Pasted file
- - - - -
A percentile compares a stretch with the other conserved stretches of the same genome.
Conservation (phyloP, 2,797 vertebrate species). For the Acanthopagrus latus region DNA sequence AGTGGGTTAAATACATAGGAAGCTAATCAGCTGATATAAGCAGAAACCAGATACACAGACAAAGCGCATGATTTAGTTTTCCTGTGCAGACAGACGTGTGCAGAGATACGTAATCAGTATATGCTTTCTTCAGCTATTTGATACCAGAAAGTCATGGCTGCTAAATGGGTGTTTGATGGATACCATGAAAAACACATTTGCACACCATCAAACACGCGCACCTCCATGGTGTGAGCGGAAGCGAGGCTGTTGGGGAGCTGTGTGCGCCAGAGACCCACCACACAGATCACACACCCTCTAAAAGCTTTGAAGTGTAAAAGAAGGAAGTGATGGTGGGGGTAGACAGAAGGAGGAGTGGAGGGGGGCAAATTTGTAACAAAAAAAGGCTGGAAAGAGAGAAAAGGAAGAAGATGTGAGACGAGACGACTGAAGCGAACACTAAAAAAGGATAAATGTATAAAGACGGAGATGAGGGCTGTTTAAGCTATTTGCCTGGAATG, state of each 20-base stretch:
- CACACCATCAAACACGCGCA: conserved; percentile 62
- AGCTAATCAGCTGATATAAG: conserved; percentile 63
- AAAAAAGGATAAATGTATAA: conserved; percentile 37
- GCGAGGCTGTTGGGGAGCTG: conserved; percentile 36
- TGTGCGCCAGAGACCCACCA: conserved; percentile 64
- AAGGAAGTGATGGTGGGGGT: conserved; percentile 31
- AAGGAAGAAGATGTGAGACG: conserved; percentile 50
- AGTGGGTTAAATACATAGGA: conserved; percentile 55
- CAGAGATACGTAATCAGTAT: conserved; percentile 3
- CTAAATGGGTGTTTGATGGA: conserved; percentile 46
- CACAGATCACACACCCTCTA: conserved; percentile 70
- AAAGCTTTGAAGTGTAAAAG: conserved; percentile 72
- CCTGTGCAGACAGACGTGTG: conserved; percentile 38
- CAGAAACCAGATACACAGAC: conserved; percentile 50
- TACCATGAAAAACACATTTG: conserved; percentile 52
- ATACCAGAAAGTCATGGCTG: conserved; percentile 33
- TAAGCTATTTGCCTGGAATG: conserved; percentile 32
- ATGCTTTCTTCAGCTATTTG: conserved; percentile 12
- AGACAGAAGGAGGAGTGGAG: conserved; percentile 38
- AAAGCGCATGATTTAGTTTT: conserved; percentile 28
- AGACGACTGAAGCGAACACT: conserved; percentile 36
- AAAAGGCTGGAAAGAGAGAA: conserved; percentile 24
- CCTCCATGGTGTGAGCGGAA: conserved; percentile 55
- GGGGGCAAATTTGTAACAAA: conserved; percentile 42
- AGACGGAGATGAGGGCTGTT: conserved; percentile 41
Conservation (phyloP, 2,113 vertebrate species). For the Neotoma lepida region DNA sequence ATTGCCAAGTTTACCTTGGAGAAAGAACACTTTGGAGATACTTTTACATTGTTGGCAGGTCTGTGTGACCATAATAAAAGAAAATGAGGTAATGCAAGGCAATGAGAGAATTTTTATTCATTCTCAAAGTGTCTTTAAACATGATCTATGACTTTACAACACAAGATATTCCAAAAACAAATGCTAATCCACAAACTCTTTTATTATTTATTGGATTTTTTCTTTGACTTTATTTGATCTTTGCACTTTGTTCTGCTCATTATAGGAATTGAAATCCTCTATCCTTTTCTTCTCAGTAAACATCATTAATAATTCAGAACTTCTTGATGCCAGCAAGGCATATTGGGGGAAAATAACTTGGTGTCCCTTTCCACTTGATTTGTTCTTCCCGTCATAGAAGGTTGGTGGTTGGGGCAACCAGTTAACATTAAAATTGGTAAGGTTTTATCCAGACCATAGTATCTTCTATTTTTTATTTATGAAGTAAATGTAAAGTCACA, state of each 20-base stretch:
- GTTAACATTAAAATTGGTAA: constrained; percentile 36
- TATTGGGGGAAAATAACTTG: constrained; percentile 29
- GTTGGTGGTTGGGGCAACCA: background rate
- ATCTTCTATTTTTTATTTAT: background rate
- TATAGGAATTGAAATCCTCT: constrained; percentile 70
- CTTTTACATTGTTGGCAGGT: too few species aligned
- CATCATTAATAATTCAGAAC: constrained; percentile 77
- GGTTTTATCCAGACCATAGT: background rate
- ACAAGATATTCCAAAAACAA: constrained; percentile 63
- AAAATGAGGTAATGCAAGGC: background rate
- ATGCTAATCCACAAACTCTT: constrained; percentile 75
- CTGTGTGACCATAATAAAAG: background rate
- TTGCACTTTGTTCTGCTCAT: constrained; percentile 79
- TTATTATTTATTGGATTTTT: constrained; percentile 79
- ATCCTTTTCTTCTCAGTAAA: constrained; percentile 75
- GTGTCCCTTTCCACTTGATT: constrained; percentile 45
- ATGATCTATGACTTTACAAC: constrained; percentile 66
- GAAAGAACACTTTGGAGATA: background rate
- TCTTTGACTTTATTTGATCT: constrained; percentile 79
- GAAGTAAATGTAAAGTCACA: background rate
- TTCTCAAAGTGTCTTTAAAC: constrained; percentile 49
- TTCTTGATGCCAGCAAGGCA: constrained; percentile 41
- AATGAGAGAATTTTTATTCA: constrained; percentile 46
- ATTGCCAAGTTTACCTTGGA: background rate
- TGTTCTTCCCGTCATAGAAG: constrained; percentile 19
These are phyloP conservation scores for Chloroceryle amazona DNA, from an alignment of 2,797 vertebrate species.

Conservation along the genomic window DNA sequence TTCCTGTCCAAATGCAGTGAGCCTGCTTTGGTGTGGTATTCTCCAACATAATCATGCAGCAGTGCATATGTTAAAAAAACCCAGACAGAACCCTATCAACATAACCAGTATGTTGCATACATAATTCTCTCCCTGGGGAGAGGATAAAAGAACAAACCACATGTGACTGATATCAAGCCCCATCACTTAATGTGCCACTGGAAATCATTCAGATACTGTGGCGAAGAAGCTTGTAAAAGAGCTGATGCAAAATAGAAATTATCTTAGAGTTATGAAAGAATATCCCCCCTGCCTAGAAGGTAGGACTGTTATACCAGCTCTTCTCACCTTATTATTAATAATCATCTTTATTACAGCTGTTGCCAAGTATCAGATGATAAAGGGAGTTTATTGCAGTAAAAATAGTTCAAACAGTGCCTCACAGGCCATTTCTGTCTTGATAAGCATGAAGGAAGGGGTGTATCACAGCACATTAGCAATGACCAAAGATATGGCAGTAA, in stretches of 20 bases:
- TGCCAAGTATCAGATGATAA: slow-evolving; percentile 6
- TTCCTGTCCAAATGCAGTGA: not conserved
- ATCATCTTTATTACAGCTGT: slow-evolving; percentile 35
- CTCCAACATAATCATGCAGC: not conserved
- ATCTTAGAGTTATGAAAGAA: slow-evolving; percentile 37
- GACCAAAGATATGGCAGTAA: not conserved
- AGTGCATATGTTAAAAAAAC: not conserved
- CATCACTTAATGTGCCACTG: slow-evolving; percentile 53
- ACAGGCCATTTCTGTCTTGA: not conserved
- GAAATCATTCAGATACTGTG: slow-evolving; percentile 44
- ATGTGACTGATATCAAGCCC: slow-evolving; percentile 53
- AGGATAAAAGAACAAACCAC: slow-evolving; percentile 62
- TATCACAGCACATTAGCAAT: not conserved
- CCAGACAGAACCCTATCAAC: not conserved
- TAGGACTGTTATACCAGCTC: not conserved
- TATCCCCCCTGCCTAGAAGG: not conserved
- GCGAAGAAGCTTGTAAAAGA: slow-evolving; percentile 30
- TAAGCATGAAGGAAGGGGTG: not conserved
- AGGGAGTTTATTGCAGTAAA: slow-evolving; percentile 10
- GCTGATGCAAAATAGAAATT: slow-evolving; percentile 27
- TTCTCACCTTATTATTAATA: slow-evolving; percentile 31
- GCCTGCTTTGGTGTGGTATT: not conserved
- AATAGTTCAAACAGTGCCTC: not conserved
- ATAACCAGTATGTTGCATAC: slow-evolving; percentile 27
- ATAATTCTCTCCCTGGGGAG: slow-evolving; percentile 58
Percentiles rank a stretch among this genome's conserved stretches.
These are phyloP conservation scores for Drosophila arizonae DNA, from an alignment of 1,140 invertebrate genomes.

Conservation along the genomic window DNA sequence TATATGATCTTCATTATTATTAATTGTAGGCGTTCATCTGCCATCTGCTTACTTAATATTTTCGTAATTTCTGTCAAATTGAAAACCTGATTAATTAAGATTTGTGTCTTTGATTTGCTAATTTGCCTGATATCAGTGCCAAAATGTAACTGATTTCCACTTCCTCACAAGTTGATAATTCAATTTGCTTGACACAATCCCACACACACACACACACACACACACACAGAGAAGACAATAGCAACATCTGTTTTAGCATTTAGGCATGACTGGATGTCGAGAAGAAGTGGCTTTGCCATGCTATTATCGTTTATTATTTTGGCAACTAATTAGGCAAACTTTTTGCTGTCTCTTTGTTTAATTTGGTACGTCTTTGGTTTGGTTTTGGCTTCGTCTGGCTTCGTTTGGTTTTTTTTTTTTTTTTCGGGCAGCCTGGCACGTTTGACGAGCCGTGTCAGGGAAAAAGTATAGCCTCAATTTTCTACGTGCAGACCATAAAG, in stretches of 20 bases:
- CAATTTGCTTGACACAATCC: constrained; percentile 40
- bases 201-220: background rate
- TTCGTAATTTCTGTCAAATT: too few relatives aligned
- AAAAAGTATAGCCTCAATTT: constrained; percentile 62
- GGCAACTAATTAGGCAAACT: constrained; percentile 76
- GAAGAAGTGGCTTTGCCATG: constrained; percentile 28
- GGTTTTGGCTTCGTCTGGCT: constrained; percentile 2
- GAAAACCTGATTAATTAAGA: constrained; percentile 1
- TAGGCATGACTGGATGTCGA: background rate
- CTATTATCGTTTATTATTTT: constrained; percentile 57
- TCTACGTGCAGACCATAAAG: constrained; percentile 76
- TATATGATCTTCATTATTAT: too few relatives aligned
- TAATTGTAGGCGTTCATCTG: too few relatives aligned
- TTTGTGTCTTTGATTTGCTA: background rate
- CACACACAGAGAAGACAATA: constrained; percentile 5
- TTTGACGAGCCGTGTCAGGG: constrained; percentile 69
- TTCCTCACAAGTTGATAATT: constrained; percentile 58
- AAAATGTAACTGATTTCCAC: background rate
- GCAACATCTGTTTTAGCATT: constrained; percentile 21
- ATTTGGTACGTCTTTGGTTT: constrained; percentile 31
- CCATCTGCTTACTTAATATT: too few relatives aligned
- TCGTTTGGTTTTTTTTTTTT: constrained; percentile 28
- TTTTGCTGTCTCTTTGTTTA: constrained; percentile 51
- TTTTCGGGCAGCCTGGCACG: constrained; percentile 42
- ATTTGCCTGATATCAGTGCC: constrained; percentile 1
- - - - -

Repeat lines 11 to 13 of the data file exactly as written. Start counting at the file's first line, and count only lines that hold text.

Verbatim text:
- CAGAGATACGTAATCAGTAT: conserved; percentile 3
- CTAAATGGGTGTTTGATGGA: conserved; percentile 46
- CACAGATCACACACCCTCTA: conserved; percentile 70